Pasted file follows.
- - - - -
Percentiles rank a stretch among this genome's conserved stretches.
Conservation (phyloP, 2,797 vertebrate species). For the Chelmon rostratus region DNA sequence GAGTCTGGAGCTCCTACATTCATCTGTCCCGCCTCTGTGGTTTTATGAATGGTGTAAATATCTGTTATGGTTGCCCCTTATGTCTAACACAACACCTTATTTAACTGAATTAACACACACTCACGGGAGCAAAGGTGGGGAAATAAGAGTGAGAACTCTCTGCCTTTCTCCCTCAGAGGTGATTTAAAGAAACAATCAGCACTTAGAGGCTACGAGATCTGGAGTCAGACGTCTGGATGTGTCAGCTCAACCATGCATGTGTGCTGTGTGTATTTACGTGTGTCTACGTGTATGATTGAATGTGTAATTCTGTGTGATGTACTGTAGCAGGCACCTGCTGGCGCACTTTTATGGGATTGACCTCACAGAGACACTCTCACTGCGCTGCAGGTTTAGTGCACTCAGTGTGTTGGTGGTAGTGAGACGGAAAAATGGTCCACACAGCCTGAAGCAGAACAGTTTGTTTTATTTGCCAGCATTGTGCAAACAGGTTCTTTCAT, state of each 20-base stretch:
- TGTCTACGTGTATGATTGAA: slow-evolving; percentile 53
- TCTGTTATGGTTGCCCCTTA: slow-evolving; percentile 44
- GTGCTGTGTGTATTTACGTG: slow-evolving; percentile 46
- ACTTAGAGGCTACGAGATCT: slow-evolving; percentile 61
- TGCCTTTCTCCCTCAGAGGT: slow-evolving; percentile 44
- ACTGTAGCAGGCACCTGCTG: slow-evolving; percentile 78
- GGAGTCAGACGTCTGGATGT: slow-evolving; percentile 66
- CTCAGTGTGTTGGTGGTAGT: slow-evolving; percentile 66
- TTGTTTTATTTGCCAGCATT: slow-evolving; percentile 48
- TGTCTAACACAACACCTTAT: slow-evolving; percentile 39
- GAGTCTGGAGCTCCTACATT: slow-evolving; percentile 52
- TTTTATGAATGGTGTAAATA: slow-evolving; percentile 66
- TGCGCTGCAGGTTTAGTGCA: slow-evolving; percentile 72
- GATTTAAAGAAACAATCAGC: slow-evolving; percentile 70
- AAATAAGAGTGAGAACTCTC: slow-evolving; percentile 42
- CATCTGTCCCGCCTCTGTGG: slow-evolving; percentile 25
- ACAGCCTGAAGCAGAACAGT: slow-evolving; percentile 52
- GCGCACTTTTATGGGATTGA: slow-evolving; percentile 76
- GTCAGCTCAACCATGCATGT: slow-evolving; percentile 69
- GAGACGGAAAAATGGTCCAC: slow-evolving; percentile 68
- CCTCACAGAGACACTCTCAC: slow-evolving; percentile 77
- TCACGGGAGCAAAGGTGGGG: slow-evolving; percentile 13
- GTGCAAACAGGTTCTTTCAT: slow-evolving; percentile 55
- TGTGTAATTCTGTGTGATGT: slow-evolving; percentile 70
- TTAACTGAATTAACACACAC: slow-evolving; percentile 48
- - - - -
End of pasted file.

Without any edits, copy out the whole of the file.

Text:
Percentiles rank a stretch among this genome's conserved stretches.
Conservation (phyloP, 2,797 vertebrate species). For the Chelmon rostratus region DNA sequence GAGTCTGGAGCTCCTACATTCATCTGTCCCGCCTCTGTGGTTTTATGAATGGTGTAAATATCTGTTATGGTTGCCCCTTATGTCTAACACAACACCTTATTTAACTGAATTAACACACACTCACGGGAGCAAAGGTGGGGAAATAAGAGTGAGAACTCTCTGCCTTTCTCCCTCAGAGGTGATTTAAAGAAACAATCAGCACTTAGAGGCTACGAGATCTGGAGTCAGACGTCTGGATGTGTCAGCTCAACCATGCATGTGTGCTGTGTGTATTTACGTGTGTCTACGTGTATGATTGAATGTGTAATTCTGTGTGATGTACTGTAGCAGGCACCTGCTGGCGCACTTTTATGGGATTGACCTCACAGAGACACTCTCACTGCGCTGCAGGTTTAGTGCACTCAGTGTGTTGGTGGTAGTGAGACGGAAAAATGGTCCACACAGCCTGAAGCAGAACAGTTTGTTTTATTTGCCAGCATTGTGCAAACAGGTTCTTTCAT, state of each 20-base stretch:
- TGTCTACGTGTATGATTGAA: slow-evolving; percentile 53
- TCTGTTATGGTTGCCCCTTA: slow-evolving; percentile 44
- GTGCTGTGTGTATTTACGTG: slow-evolving; percentile 46
- ACTTAGAGGCTACGAGATCT: slow-evolving; percentile 61
- TGCCTTTCTCCCTCAGAGGT: slow-evolving; percentile 44
- ACTGTAGCAGGCACCTGCTG: slow-evolving; percentile 78
- GGAGTCAGACGTCTGGATGT: slow-evolving; percentile 66
- CTCAGTGTGTTGGTGGTAGT: slow-evolving; percentile 66
- TTGTTTTATTTGCCAGCATT: slow-evolving; percentile 48
- TGTCTAACACAACACCTTAT: slow-evolving; percentile 39
- GAGTCTGGAGCTCCTACATT: slow-evolving; percentile 52
- TTTTATGAATGGTGTAAATA: slow-evolving; percentile 66
- TGCGCTGCAGGTTTAGTGCA: slow-evolving; percentile 72
- GATTTAAAGAAACAATCAGC: slow-evolving; percentile 70
- AAATAAGAGTGAGAACTCTC: slow-evolving; percentile 42
- CATCTGTCCCGCCTCTGTGG: slow-evolving; percentile 25
- ACAGCCTGAAGCAGAACAGT: slow-evolving; percentile 52
- GCGCACTTTTATGGGATTGA: slow-evolving; percentile 76
- GTCAGCTCAACCATGCATGT: slow-evolving; percentile 69
- GAGACGGAAAAATGGTCCAC: slow-evolving; percentile 68
- CCTCACAGAGACACTCTCAC: slow-evolving; percentile 77
- TCACGGGAGCAAAGGTGGGG: slow-evolving; percentile 13
- GTGCAAACAGGTTCTTTCAT: slow-evolving; percentile 55
- TGTGTAATTCTGTGTGATGT: slow-evolving; percentile 70
- TTAACTGAATTAACACACAC: slow-evolving; percentile 48